Teresa Carroll: I think the way to focus right now in our industry is specialization, and I think if you can flip it to talent, however that works out, that would be great. Because we have the specialties by skills in healthcare and industries and all that, I think everybody is realizing that talent is going to be the driver, so if there’s a way to focus on talent differently than anybody else, I think that would be a big growth strategy.
We learned that geographies are different. We’ve learned that when you become a specialty player, you become a player for a reason because you have something unique. If you’re going to scale, don’t try to do every specialty the same way. It’s unique for a reason.
Ursula Williams: Can you talk a bit about SOW and diversifying into that and segmenting?
Brian Salkowski: Is SOW good for the business? It can be. You have to know who you are and what you have the talent and team to deliver on. I’m taking on that risk to build and service a deliverable, and I must understand the requirements. I need team members who cannot only recruit but also manage a project, help scope requirements, devise that statement of work, build in the right service levels, etc. And if you don’t have that, you can find yourself upside down. You’ve committed to a fixed-price deliverable. You’ve committed to certain milestones. If you can’t execute on that, you’re taking that financial risk upon yourself.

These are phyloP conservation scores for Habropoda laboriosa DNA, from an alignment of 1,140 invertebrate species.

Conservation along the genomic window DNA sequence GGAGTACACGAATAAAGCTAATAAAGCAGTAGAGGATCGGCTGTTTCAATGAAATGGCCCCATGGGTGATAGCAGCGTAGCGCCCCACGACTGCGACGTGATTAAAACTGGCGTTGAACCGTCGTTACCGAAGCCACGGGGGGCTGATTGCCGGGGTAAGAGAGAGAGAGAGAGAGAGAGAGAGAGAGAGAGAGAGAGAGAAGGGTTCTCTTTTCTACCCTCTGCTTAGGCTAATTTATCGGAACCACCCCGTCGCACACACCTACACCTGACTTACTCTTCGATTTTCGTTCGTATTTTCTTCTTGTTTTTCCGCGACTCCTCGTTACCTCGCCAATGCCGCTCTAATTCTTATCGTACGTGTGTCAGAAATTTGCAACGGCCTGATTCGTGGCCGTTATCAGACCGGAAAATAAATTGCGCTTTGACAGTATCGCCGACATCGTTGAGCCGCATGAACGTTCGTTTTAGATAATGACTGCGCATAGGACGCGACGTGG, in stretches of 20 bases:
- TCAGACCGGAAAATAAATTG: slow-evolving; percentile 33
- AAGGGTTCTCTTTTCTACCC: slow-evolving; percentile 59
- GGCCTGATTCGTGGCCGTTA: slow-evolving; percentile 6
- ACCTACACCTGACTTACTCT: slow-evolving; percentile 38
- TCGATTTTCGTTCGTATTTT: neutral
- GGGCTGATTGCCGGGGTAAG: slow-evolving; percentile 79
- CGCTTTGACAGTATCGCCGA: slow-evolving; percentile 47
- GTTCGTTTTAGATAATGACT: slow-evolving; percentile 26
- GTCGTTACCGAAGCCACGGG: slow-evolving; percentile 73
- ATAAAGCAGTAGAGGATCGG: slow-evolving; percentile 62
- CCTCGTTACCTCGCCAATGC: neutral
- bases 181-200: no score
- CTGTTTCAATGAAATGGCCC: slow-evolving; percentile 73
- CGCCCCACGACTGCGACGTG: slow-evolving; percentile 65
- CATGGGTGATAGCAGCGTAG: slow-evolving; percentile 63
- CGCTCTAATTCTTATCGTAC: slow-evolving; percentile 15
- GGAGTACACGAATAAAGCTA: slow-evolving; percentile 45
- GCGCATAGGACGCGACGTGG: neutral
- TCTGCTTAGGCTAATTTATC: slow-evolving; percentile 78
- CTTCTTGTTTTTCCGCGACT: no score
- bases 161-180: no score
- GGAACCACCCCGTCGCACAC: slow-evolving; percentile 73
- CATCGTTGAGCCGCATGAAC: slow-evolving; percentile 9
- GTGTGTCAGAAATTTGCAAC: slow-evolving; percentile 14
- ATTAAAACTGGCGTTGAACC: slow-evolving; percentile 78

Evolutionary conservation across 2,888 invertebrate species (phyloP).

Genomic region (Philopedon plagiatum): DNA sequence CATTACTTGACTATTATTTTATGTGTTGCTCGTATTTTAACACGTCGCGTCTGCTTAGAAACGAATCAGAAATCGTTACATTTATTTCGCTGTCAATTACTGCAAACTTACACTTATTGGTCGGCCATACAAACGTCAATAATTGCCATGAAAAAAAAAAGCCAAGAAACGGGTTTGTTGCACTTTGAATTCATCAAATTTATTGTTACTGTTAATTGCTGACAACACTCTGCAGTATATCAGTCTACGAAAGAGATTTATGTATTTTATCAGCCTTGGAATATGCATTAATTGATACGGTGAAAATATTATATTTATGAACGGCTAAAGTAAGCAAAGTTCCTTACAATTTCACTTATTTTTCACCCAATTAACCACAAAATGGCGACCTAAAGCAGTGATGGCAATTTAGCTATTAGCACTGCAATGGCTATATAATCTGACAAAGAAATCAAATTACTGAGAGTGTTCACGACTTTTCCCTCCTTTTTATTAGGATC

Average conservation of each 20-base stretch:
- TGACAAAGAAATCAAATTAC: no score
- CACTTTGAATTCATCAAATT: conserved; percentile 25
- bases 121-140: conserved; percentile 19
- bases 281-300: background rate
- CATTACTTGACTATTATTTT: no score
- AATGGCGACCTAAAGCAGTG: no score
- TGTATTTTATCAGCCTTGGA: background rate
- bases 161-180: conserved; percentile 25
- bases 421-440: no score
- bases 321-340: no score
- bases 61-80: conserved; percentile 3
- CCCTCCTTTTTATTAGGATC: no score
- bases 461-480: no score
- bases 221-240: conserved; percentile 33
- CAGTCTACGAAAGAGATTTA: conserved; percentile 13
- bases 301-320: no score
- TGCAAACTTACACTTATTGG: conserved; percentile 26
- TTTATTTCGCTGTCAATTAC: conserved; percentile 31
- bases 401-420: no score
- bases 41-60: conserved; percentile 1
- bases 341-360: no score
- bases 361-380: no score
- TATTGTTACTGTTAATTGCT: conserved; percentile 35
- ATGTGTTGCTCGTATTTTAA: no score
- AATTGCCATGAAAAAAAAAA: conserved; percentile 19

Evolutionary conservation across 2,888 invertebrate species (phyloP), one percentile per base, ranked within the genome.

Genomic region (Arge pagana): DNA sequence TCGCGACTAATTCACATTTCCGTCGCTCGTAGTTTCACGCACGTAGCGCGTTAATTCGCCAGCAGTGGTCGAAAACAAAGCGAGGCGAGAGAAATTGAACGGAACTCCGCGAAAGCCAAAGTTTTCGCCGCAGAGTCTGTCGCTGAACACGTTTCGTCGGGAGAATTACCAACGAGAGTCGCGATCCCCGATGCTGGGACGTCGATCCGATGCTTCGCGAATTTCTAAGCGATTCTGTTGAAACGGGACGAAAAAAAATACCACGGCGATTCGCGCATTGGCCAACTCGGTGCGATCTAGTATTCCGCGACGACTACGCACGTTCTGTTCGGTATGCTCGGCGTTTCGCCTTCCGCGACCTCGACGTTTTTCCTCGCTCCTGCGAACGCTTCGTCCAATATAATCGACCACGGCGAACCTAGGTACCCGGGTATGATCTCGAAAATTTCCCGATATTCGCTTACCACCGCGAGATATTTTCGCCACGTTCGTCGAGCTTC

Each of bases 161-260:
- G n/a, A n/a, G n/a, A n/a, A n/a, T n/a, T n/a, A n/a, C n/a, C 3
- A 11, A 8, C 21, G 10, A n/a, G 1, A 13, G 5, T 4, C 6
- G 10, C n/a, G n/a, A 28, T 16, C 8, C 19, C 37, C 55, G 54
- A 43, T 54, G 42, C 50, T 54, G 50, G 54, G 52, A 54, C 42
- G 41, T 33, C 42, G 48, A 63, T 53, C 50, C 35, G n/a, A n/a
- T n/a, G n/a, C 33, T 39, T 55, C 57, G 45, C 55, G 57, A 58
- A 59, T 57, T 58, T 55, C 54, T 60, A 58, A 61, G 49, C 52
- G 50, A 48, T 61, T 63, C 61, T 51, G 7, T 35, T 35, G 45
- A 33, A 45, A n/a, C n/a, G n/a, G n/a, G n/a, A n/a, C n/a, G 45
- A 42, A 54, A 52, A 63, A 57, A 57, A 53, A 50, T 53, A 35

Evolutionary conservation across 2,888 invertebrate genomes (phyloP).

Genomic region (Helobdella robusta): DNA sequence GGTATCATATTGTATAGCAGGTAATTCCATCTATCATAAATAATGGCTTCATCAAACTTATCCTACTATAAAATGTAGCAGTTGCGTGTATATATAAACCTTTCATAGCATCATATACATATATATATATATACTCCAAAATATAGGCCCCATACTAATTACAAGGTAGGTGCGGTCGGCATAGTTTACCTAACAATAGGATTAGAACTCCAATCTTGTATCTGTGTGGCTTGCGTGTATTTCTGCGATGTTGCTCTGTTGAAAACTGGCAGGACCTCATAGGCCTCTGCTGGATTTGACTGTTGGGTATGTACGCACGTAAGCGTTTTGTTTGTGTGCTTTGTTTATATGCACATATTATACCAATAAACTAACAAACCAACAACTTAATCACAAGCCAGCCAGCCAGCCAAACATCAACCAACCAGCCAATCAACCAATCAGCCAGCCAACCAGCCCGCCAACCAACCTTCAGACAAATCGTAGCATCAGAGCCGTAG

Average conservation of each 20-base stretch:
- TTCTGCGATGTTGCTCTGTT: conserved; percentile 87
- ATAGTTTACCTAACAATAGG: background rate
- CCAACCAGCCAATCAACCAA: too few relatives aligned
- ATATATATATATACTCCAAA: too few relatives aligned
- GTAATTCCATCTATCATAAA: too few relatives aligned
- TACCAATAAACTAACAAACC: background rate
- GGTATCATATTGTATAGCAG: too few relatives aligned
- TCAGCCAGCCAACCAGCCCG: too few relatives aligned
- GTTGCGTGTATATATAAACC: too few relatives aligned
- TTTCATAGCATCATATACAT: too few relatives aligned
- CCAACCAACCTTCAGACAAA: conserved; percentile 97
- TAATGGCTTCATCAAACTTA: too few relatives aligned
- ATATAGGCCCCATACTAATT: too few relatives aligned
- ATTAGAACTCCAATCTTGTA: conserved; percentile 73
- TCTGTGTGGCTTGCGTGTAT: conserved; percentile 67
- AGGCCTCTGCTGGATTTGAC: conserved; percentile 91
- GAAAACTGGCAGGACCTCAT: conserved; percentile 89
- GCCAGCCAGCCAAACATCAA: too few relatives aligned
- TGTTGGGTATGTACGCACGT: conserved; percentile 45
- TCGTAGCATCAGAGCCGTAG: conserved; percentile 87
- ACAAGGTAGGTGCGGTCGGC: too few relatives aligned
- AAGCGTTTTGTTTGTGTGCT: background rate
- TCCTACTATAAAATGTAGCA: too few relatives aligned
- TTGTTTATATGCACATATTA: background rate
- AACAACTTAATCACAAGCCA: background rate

And you can improve your bottom line if you can execute, but it comes down to whether you have the appetite for that risk. What is your risk strategy? Do you have the team, the personnel, and the talent to devise and create those statements of work and adequately scope them? My advice is that it could be a good strategy if you’re prepared to make that investment. If you’re not ready to go that route, that’s okay, too.
Ursula Williams: What are your thoughts on RPO?
Brian Salkowski: Part of the question is, what do you define RPO as? As many people as there are in this room, I might get that many different definitions. So, many people are doing recruiter-on-demand, which is a relatively low risk. “We’ll charge you for a recruiter who will augment your staff, your internal talent acquisition team.”
But there’s also true recruitment process outsourcing — multi-year contracts that are built around employee value, employer value, proposition campaigns, recruitment marketing campaigns, tech stack associated with that in terms of outreach, bringing in to fulfill — and, by the way, there are service levels and accountabilities with that deliverable. So right now, I’ve seen many people interested, because it is so red hot. There is money to be made, but it is an investment.
So, when we talk about diversification, is this a long-term strategy, or are you reacting to short-term changes in the market? And if it’s the latter, I’d think long and hard about what you’re doing there because it will change.
Ursula Williams: How effective would a strategy be to get into large accounts, depending on what the economy’s doing?